Starting Solids for baby – Am I doing it right?

Starting solids is an exciting time for Mum and Baby! It is not something to worry too much about, as “food under one is just for fun”. As long as baby is growing and developing, your milk is meeting their nutritional needs. Starting solids is introducing your baby to smell, texture, taste and they are learning about biting, chewing and swallowing. Also about trajectory and dropping things from their high chair!

There is no right or wrong way to start solids, no one size fits all approach. You know more than you think you do as A Mother, follow your instincts and do what you are comfortable with. There are only guidelines and recommendations.

I took a wonderful discussion with a group of Mummas and their gorgeous babies today! Every time I take a talk we are put on a different tangent to the last talk, this is a typical representation of all things in parenting, and brings me back to the idea that there is not a one size fits all approach. You must do what is right for you.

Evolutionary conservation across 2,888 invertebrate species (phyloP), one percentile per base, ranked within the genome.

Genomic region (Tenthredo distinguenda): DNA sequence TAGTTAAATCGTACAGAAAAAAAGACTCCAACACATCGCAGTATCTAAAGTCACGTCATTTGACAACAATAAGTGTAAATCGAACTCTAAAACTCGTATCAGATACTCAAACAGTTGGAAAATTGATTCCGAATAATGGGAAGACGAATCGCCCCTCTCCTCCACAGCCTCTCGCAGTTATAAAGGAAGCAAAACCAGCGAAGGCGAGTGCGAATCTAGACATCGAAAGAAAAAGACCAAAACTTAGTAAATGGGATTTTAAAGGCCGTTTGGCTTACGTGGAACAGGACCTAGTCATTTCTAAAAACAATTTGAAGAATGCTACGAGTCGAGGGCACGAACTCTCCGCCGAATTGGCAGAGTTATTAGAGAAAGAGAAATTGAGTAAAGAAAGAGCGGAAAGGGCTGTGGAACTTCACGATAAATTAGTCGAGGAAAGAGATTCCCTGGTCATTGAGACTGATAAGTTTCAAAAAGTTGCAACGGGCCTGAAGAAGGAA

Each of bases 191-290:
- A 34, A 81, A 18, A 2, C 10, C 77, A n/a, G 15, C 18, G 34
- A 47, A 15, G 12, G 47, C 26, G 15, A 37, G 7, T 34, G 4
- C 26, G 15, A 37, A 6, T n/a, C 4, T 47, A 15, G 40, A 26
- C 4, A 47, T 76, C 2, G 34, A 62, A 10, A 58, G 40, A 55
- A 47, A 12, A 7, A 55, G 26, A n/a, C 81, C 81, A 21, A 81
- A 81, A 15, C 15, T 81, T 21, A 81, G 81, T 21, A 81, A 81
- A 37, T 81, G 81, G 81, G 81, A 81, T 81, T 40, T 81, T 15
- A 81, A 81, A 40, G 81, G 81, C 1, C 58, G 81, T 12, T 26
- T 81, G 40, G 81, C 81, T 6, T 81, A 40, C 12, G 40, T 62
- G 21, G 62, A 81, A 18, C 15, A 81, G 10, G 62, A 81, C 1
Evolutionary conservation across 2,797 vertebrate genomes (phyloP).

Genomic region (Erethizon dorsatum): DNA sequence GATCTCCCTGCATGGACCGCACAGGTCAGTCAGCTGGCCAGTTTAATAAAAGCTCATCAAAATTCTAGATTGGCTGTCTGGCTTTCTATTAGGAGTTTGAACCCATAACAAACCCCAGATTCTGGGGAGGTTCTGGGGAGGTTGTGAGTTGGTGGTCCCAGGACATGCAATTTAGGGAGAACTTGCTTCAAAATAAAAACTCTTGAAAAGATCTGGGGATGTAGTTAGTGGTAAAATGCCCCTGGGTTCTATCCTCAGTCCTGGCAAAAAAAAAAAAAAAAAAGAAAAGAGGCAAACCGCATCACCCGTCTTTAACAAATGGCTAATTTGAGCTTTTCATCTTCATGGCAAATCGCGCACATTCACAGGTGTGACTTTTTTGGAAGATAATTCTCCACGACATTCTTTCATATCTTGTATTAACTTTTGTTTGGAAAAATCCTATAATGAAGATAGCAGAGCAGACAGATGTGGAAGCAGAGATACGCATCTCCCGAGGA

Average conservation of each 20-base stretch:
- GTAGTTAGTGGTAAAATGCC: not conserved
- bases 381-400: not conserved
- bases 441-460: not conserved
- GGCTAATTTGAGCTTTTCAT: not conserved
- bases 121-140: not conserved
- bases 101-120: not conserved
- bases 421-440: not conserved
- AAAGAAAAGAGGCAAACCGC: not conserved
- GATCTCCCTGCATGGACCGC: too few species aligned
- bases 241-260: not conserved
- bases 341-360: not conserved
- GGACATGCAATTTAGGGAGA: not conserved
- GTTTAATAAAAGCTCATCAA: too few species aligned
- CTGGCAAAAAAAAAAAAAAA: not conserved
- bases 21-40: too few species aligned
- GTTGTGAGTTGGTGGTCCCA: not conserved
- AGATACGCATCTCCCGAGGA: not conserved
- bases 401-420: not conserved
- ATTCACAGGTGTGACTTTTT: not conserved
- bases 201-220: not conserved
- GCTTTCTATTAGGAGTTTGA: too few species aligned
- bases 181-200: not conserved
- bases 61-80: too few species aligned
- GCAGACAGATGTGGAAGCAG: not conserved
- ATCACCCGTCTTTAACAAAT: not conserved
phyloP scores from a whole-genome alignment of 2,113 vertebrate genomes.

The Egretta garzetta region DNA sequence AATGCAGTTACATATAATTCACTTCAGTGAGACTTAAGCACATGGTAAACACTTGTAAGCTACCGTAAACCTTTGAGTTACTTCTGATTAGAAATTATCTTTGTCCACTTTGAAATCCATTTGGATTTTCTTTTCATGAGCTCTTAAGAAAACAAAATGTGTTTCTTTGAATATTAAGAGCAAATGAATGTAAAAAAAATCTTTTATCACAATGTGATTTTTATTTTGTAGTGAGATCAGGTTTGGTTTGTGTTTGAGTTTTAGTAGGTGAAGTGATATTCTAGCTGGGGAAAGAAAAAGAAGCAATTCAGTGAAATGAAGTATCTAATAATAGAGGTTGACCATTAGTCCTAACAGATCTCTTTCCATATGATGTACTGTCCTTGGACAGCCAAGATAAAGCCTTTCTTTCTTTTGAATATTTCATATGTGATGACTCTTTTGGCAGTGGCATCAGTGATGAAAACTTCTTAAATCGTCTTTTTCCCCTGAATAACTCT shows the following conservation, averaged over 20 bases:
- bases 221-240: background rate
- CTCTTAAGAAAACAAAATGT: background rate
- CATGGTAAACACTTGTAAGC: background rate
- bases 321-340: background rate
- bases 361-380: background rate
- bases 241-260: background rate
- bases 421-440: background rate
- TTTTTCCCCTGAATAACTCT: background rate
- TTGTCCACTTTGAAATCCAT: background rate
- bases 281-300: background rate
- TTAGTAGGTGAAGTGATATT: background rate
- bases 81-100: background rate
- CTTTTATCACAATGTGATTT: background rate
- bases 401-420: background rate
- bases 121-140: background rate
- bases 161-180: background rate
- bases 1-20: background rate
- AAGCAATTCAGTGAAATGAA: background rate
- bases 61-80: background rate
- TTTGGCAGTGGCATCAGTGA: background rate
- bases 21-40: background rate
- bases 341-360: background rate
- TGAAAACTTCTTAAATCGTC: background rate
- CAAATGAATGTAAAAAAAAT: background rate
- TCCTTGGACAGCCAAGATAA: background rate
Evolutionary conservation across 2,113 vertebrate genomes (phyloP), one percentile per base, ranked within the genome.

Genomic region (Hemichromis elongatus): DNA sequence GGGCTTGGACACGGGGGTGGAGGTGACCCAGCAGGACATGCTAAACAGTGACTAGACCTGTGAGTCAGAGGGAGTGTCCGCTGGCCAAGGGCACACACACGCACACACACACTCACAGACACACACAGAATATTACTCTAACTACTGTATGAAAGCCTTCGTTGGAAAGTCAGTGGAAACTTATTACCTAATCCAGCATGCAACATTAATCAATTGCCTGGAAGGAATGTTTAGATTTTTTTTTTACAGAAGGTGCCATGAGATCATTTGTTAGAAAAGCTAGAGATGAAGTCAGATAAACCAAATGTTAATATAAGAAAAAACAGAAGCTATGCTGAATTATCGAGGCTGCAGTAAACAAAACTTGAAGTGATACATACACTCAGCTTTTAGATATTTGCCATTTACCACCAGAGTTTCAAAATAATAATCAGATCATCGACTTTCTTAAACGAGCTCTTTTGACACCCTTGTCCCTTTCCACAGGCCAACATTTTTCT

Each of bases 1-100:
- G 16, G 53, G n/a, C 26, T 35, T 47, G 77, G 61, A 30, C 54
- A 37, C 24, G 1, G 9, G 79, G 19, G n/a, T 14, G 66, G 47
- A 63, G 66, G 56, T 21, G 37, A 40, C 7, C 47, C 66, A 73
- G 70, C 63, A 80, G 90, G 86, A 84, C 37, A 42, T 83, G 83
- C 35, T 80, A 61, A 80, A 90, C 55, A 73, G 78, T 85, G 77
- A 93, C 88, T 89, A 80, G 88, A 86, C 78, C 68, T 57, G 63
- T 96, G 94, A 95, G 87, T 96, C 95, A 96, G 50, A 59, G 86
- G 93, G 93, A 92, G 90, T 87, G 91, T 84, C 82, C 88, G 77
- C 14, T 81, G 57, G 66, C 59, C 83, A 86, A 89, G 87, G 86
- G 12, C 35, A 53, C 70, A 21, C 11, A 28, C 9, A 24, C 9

Here is a summarised form of our chat:

 1. There is no right or wrong way to start solids. Do what feels comfortable for you and make decisions with the information you have on hand.

2. The farex debate

Some were asking why some people think it’s bad. For those who are interested, there is research to suggest the following:

In a nutshell, inorganic arsenic levels are up to 5x higher in rice cereals than in things such as oats. Inorganic arsenic is found in pesticides and is linked to cancer. If keen on farex, try to stick to one serving a day and use other meal times to explore a variety of tastes, textures, smells such as puree vegetables or fruit. Grating in liver or adding spinach is a great way to naturally add in iron.

Farex is a highly processed food. White rice ground to a pulp. There is research to suggest (look up Dr. Greene) that giving baby ground up white rice is metabolically the same as giving baby sugar. It does increase babies insulin levels.